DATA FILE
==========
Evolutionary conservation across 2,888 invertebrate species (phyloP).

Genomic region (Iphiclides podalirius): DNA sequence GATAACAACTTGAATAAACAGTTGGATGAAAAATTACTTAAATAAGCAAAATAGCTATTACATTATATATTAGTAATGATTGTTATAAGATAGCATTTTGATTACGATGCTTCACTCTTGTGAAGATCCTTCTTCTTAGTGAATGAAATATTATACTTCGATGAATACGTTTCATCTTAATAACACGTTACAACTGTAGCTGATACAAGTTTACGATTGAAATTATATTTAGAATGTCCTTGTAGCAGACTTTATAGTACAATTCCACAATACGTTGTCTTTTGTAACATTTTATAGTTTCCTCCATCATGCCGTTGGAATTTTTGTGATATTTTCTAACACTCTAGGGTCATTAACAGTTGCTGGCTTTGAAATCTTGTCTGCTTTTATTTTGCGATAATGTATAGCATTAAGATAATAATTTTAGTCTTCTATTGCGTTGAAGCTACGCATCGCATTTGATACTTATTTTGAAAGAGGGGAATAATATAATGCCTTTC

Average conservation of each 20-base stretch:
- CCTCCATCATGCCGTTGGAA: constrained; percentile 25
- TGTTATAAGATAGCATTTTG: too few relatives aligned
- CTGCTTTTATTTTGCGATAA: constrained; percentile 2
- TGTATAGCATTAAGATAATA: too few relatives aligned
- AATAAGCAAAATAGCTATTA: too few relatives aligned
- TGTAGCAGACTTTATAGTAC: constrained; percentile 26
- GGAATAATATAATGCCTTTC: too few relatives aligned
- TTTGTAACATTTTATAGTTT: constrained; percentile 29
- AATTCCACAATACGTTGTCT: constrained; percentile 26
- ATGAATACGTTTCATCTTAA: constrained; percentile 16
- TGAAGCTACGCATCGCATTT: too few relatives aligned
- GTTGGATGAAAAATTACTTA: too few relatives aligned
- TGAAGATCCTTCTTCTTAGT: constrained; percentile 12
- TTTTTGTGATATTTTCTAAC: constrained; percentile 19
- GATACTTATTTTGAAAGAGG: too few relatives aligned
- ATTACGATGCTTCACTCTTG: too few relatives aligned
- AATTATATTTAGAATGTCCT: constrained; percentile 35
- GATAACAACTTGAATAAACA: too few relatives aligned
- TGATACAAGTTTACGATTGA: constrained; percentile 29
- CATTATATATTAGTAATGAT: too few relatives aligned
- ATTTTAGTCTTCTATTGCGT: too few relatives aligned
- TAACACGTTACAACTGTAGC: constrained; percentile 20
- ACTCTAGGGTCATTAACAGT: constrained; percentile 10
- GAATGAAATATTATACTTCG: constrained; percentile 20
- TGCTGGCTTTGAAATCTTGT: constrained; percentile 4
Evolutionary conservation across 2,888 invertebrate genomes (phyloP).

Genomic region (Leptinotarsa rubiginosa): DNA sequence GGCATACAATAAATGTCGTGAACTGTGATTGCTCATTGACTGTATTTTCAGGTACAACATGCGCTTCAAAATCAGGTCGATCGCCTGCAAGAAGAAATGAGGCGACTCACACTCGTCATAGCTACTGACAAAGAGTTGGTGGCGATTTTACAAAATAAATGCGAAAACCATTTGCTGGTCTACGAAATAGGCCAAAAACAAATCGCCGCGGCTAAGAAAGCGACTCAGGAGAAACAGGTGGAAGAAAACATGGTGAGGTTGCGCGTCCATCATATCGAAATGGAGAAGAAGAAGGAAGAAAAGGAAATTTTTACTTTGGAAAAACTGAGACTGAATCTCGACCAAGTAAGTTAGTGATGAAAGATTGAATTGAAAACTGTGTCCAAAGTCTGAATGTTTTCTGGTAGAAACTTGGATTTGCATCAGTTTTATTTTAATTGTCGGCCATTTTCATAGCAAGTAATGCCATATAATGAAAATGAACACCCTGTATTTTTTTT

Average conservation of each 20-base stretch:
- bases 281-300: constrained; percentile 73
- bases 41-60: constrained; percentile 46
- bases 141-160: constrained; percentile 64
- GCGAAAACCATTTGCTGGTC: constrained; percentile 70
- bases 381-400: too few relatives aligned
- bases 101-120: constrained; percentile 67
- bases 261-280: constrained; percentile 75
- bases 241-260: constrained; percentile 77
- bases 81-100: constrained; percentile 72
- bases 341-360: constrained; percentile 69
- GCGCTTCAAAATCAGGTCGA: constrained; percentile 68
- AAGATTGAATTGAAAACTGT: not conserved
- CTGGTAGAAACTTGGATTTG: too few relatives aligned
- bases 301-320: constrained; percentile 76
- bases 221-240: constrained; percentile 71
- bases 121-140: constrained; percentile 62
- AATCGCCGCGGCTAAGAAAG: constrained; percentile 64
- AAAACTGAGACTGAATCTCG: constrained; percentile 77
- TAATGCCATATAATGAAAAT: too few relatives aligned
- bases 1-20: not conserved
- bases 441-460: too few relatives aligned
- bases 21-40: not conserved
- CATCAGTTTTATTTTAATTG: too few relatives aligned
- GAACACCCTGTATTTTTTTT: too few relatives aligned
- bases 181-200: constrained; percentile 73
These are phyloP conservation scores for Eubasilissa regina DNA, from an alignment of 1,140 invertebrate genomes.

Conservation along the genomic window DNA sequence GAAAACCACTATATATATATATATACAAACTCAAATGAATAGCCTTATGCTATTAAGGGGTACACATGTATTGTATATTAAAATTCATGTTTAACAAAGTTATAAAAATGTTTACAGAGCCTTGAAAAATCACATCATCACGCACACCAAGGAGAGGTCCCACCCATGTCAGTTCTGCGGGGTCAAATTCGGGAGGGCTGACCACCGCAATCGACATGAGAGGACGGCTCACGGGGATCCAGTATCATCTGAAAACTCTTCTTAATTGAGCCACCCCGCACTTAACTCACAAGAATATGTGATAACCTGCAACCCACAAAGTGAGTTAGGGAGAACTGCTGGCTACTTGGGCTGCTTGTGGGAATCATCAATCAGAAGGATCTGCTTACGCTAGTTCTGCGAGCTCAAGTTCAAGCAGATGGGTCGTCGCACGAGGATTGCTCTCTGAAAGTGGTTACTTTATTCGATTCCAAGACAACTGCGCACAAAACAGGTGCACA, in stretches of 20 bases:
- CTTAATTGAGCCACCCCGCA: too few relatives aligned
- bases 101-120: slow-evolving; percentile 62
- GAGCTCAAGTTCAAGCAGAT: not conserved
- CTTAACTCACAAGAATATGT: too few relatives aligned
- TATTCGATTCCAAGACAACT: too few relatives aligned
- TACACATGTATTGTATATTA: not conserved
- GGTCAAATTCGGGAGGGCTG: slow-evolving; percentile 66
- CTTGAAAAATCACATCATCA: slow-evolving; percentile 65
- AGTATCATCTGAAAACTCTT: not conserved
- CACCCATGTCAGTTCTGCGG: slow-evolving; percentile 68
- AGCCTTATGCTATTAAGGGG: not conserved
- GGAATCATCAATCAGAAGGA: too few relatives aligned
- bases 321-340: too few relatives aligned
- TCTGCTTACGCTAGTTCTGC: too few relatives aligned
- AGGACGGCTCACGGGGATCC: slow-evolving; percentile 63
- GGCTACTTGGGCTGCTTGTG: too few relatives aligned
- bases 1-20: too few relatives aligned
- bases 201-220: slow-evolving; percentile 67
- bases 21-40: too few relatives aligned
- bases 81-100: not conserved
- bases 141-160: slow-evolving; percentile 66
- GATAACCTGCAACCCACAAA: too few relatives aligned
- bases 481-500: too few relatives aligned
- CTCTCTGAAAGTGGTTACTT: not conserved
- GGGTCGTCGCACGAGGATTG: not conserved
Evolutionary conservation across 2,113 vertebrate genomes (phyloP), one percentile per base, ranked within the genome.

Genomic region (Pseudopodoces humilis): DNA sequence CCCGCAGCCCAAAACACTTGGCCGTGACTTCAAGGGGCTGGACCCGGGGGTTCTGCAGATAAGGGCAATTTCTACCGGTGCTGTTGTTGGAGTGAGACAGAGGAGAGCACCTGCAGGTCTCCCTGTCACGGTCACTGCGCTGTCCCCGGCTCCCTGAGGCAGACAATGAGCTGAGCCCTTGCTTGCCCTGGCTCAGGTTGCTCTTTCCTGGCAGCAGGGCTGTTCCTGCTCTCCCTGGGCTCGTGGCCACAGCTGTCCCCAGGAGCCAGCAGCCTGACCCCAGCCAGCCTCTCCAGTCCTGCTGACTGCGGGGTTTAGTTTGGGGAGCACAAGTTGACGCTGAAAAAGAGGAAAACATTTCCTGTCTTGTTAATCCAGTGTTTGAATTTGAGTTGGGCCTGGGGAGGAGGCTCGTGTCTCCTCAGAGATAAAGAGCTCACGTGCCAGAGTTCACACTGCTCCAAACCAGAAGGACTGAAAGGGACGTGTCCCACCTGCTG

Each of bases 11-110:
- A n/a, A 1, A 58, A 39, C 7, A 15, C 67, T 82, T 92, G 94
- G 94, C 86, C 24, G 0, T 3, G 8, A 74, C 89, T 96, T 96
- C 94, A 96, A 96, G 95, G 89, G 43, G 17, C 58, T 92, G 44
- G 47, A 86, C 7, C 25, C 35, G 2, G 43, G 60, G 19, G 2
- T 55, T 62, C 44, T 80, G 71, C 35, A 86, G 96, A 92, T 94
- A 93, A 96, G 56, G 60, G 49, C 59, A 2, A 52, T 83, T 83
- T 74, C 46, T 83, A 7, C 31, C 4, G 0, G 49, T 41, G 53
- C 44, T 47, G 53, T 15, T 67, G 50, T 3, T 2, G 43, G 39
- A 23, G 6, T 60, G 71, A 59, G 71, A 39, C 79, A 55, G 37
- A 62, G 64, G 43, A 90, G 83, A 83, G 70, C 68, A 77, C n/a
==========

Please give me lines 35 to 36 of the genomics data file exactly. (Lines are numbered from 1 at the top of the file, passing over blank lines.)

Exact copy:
- GCGAAAACCATTTGCTGGTC: constrained; percentile 70
- bases 381-400: too few relatives aligned